From the second tunnel we cautiously entered a third, where the contents of additional rooms confirmed our worst suspicions. In three immense chambers, under banks of specially designed lights that were surely meant to promote photosynthesis and rapid growth, we discovered large stores of fruit and vegetable seeds. There were big steel tanks holding liquid fertilizers. Neatly labeled drums were filled with all the chemicals and minerals required for hydroponic farming. Rows of large, shallow troughs, empty now, waited to be filled with water, nutrients, and seedlings, whereupon they would become the hydroponic equivalent of bountiful fields. Considering their enormous stores of freeze-dried vacuum-packed foodstuffs, and considering their plans for chemical farming, and considering that most likely we had seen only a fraction of their agricultural preparations, I felt safe in assuming that they were prepared to feed thousands of their kind for decades if, come Armageddon, they were required to take shelter down here for a long, long time.

As we progressed from room to room and from tunnel to tunnel, we frequently saw their sacred symbol: white sky, dark lightning. I had to look away from it, for on each encounter I was ever more forcefully assaulted by clairvoyant images of the cold, silent, and eternal night that it represented. I had the urge to attach a charge of plastique to those ceramic images and blast them—and all they represented—to pieces, to dust; but I did not waste the explosives that way.

From time to time we also saw pipes appearing out of holes in the concrete walls, traversing portions of a room or corridor, then disappearing into holes in other walls. Sometimes there was a single pipe, sometimes sheaves of six running parallel to one another, of various diameters. All were white, but symbols were stenciled on them for the benefit of maintenance crews, and each symbol was quite easily translated: water, electrical conduit, communications conduit, steam, gas. These were points of vulnerability in the heart of the fortress. Four times I lifted Rya while she hastily molded a charge of plastique between the pipes and plugged a detonator into it. As with previous charges we’d placed, we did not set the detonator, intending to start it ticking only on our way out.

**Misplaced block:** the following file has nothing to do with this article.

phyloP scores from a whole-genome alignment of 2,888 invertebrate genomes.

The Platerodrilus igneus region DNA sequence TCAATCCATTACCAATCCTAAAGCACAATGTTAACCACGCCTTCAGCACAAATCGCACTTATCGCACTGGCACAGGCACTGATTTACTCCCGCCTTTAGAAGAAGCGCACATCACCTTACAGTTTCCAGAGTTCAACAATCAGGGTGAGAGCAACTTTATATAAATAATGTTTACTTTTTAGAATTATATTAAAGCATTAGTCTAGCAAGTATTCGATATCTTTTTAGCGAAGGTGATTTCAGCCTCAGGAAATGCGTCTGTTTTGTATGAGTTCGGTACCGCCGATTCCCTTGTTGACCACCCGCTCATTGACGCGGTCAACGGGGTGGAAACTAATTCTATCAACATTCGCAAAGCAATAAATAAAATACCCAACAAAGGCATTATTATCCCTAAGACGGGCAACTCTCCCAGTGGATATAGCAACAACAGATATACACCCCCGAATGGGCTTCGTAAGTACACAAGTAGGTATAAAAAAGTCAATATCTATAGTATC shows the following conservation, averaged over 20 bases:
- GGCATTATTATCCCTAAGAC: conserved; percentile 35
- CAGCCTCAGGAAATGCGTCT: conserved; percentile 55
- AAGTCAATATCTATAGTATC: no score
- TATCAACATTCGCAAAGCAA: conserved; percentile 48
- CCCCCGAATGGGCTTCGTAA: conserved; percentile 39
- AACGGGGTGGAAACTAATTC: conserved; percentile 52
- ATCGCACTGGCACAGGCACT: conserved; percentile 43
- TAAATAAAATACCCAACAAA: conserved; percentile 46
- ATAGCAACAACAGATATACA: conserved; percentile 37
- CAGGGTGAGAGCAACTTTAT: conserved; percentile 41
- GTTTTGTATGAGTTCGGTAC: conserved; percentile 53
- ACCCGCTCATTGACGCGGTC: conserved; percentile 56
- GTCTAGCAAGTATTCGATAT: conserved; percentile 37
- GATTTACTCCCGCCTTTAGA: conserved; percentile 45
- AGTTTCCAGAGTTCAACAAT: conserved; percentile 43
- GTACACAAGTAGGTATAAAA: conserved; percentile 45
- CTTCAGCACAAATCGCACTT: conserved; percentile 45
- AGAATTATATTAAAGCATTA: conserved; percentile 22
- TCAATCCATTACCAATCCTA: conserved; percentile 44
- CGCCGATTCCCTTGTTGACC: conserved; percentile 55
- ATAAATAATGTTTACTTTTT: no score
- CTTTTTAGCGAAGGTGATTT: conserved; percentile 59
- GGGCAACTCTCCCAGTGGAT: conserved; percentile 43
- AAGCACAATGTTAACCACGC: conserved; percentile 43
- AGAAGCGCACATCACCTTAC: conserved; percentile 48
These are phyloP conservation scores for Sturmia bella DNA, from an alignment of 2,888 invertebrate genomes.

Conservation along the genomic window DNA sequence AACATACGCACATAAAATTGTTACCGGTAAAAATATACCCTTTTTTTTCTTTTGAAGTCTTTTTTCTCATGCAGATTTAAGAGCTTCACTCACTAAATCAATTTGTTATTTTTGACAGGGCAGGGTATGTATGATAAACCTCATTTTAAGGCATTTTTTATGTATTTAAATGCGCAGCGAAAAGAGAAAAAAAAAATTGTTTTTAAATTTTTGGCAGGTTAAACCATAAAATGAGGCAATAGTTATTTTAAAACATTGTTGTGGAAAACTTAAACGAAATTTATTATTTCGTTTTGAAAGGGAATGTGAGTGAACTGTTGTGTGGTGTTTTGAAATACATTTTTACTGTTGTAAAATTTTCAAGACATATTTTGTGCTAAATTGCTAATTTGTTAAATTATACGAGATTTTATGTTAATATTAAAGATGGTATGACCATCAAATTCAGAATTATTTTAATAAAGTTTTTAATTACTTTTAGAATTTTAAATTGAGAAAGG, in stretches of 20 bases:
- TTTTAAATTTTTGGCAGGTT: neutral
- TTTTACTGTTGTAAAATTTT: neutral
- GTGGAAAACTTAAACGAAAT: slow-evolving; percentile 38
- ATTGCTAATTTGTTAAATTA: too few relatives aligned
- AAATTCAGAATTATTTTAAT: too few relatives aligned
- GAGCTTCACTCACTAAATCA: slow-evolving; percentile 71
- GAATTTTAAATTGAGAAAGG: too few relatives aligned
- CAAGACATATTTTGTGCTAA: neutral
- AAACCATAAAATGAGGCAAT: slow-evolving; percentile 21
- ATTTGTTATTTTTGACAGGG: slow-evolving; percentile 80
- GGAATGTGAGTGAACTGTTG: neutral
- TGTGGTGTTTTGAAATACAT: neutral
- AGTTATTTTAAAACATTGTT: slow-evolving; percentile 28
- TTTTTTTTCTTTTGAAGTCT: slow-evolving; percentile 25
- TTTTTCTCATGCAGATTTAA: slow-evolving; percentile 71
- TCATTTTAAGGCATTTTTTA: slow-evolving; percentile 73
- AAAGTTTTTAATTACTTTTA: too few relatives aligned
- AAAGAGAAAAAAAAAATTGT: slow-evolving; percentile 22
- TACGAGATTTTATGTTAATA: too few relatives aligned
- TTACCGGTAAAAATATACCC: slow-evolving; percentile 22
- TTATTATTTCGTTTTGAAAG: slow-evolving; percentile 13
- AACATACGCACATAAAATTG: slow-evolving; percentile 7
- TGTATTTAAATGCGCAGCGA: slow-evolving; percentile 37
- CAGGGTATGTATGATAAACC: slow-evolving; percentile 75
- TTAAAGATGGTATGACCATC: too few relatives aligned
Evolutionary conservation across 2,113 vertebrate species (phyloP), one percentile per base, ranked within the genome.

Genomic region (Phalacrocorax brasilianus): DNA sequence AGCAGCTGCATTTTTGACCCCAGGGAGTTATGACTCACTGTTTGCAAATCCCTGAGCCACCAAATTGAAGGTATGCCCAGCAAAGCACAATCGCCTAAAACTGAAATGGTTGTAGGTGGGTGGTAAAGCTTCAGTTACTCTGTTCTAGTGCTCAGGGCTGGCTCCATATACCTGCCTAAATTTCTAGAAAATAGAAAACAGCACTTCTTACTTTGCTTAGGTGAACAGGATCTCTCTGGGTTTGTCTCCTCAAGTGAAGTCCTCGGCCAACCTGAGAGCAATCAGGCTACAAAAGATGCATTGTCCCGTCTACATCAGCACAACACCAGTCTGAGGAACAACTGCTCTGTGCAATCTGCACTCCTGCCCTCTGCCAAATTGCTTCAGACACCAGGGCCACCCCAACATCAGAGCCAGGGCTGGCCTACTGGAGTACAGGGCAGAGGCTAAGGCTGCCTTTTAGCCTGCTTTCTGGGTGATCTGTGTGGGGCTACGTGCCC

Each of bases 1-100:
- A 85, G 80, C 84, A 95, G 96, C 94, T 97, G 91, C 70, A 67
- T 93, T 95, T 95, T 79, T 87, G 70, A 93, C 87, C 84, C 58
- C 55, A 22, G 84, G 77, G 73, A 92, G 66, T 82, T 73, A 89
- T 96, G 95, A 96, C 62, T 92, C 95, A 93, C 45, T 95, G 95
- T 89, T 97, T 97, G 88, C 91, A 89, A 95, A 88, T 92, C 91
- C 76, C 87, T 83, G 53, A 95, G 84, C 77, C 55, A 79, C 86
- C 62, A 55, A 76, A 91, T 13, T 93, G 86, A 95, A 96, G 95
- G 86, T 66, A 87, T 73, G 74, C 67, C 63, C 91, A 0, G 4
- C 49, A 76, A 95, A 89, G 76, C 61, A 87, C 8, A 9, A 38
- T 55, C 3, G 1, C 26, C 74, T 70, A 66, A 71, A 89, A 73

We turned the corner into the fourth tunnel on that level and went only twenty or thirty feet when, immediately ahead of us, a set of doors whooshed open with a hiss of compressed air, and a goblin stepped out, five or six feet from us. Even as its piggish eyes widened, even as its wet, fleshy nostrils fluttered and as it gasped in surprise, I stepped forward and swung the automatic rifle, slammed the barrel across the side of its skull. It dropped hard. As the beast was falling, I reversed my grip on the rifle and brought the heavier butt straight down against the demonic forehead, which should have shattered but did not. I was going to strike again, hammer its head to bloody pulp, when Rya seized my arm to stop me. The goblin’s luminous eyes had dimmed and rolled back in its head, and with that familiar sickening crunch-crackle-snap of bones and with the mucous-wet surging of soft tissues, it had begun to metamorphose into human form, which meant it was either dead or unconscious.

Rya eased forward, pushed the button on the door frame. The steel portal hissed shut behind the crumpled form of our adversary.

If there were other goblins in the room beyond, they evidently had not seen what had happened to this one on the floor before me, for they did not rush out in its defense or set off an alarm.

“Quickly,” Rya said.

I knew what she meant. This was perhaps the opportunity that we had been hoping for, and we might not get another like it.